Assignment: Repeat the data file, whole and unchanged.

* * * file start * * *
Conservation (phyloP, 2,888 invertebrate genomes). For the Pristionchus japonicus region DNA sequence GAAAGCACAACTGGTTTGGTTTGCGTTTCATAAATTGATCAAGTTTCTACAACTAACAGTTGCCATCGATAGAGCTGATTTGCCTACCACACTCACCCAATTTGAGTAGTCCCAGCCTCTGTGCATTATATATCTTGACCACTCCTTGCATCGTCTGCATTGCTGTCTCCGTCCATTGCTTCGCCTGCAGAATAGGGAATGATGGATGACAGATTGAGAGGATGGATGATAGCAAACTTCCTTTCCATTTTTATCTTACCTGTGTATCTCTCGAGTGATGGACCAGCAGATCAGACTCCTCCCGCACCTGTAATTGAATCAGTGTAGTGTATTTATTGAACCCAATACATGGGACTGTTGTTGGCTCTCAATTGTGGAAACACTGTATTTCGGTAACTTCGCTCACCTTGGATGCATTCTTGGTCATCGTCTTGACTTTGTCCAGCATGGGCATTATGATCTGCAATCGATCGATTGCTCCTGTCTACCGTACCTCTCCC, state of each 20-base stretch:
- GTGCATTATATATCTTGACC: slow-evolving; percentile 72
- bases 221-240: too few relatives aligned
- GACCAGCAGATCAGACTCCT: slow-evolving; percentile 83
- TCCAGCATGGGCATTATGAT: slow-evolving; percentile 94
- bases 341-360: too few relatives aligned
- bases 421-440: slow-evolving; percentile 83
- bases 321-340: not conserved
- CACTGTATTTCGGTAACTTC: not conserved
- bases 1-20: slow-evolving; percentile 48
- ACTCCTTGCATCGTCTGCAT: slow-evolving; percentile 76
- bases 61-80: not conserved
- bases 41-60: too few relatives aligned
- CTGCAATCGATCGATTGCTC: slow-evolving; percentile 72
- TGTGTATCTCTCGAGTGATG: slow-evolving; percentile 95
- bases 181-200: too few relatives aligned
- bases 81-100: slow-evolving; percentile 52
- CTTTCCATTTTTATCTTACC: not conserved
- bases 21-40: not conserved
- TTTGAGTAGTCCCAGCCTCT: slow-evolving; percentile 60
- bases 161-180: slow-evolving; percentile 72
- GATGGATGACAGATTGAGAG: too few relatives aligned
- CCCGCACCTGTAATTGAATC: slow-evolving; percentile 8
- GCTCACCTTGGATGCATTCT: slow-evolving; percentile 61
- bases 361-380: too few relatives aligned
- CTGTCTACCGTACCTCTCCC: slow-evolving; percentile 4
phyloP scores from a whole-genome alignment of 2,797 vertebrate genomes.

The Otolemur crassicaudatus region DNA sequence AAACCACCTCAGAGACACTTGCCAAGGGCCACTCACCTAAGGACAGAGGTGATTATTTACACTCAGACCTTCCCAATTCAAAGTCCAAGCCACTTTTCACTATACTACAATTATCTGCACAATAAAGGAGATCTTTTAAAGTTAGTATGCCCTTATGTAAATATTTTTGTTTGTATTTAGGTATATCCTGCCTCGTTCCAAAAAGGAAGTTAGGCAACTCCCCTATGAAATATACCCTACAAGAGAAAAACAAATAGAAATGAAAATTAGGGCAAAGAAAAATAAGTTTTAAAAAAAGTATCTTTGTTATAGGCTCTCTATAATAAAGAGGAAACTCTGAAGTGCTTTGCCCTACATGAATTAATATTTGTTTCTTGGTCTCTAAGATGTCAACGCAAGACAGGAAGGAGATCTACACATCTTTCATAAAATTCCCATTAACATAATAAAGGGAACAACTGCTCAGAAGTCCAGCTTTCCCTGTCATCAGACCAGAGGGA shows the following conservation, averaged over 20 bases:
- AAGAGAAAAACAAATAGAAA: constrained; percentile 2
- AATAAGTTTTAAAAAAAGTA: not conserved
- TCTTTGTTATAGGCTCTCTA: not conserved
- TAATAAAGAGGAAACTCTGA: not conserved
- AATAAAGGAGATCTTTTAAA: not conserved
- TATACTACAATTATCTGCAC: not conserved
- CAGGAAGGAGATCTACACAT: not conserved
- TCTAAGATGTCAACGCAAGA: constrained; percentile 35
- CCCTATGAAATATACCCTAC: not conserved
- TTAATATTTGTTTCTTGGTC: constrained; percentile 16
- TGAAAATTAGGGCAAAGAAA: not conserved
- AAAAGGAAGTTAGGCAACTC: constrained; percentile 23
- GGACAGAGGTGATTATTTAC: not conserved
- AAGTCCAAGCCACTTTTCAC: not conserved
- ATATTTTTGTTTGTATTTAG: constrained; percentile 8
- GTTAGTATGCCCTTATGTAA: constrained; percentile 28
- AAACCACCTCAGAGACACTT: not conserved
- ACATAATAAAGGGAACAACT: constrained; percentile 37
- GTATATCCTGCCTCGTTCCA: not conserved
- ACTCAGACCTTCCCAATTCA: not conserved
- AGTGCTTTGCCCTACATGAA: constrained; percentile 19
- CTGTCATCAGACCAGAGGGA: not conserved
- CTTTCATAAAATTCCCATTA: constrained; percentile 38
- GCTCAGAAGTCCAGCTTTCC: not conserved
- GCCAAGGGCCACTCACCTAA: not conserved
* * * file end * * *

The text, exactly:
Conservation (phyloP, 2,888 invertebrate genomes). For the Pristionchus japonicus region DNA sequence GAAAGCACAACTGGTTTGGTTTGCGTTTCATAAATTGATCAAGTTTCTACAACTAACAGTTGCCATCGATAGAGCTGATTTGCCTACCACACTCACCCAATTTGAGTAGTCCCAGCCTCTGTGCATTATATATCTTGACCACTCCTTGCATCGTCTGCATTGCTGTCTCCGTCCATTGCTTCGCCTGCAGAATAGGGAATGATGGATGACAGATTGAGAGGATGGATGATAGCAAACTTCCTTTCCATTTTTATCTTACCTGTGTATCTCTCGAGTGATGGACCAGCAGATCAGACTCCTCCCGCACCTGTAATTGAATCAGTGTAGTGTATTTATTGAACCCAATACATGGGACTGTTGTTGGCTCTCAATTGTGGAAACACTGTATTTCGGTAACTTCGCTCACCTTGGATGCATTCTTGGTCATCGTCTTGACTTTGTCCAGCATGGGCATTATGATCTGCAATCGATCGATTGCTCCTGTCTACCGTACCTCTCCC, state of each 20-base stretch:
- GTGCATTATATATCTTGACC: slow-evolving; percentile 72
- bases 221-240: too few relatives aligned
- GACCAGCAGATCAGACTCCT: slow-evolving; percentile 83
- TCCAGCATGGGCATTATGAT: slow-evolving; percentile 94
- bases 341-360: too few relatives aligned
- bases 421-440: slow-evolving; percentile 83
- bases 321-340: not conserved
- CACTGTATTTCGGTAACTTC: not conserved
- bases 1-20: slow-evolving; percentile 48
- ACTCCTTGCATCGTCTGCAT: slow-evolving; percentile 76
- bases 61-80: not conserved
- bases 41-60: too few relatives aligned
- CTGCAATCGATCGATTGCTC: slow-evolving; percentile 72
- TGTGTATCTCTCGAGTGATG: slow-evolving; percentile 95
- bases 181-200: too few relatives aligned
- bases 81-100: slow-evolving; percentile 52
- CTTTCCATTTTTATCTTACC: not conserved
- bases 21-40: not conserved
- TTTGAGTAGTCCCAGCCTCT: slow-evolving; percentile 60
- bases 161-180: slow-evolving; percentile 72
- GATGGATGACAGATTGAGAG: too few relatives aligned
- CCCGCACCTGTAATTGAATC: slow-evolving; percentile 8
- GCTCACCTTGGATGCATTCT: slow-evolving; percentile 61
- bases 361-380: too few relatives aligned
- CTGTCTACCGTACCTCTCCC: slow-evolving; percentile 4
phyloP scores from a whole-genome alignment of 2,797 vertebrate genomes.

The Otolemur crassicaudatus region DNA sequence AAACCACCTCAGAGACACTTGCCAAGGGCCACTCACCTAAGGACAGAGGTGATTATTTACACTCAGACCTTCCCAATTCAAAGTCCAAGCCACTTTTCACTATACTACAATTATCTGCACAATAAAGGAGATCTTTTAAAGTTAGTATGCCCTTATGTAAATATTTTTGTTTGTATTTAGGTATATCCTGCCTCGTTCCAAAAAGGAAGTTAGGCAACTCCCCTATGAAATATACCCTACAAGAGAAAAACAAATAGAAATGAAAATTAGGGCAAAGAAAAATAAGTTTTAAAAAAAGTATCTTTGTTATAGGCTCTCTATAATAAAGAGGAAACTCTGAAGTGCTTTGCCCTACATGAATTAATATTTGTTTCTTGGTCTCTAAGATGTCAACGCAAGACAGGAAGGAGATCTACACATCTTTCATAAAATTCCCATTAACATAATAAAGGGAACAACTGCTCAGAAGTCCAGCTTTCCCTGTCATCAGACCAGAGGGA shows the following conservation, averaged over 20 bases:
- AAGAGAAAAACAAATAGAAA: constrained; percentile 2
- AATAAGTTTTAAAAAAAGTA: not conserved
- TCTTTGTTATAGGCTCTCTA: not conserved
- TAATAAAGAGGAAACTCTGA: not conserved
- AATAAAGGAGATCTTTTAAA: not conserved
- TATACTACAATTATCTGCAC: not conserved
- CAGGAAGGAGATCTACACAT: not conserved
- TCTAAGATGTCAACGCAAGA: constrained; percentile 35
- CCCTATGAAATATACCCTAC: not conserved
- TTAATATTTGTTTCTTGGTC: constrained; percentile 16
- TGAAAATTAGGGCAAAGAAA: not conserved
- AAAAGGAAGTTAGGCAACTC: constrained; percentile 23
- GGACAGAGGTGATTATTTAC: not conserved
- AAGTCCAAGCCACTTTTCAC: not conserved
- ATATTTTTGTTTGTATTTAG: constrained; percentile 8
- GTTAGTATGCCCTTATGTAA: constrained; percentile 28
- AAACCACCTCAGAGACACTT: not conserved
- ACATAATAAAGGGAACAACT: constrained; percentile 37
- GTATATCCTGCCTCGTTCCA: not conserved
- ACTCAGACCTTCCCAATTCA: not conserved
- AGTGCTTTGCCCTACATGAA: constrained; percentile 19
- CTGTCATCAGACCAGAGGGA: not conserved
- CTTTCATAAAATTCCCATTA: constrained; percentile 38
- GCTCAGAAGTCCAGCTTTCC: not conserved
- GCCAAGGGCCACTCACCTAA: not conserved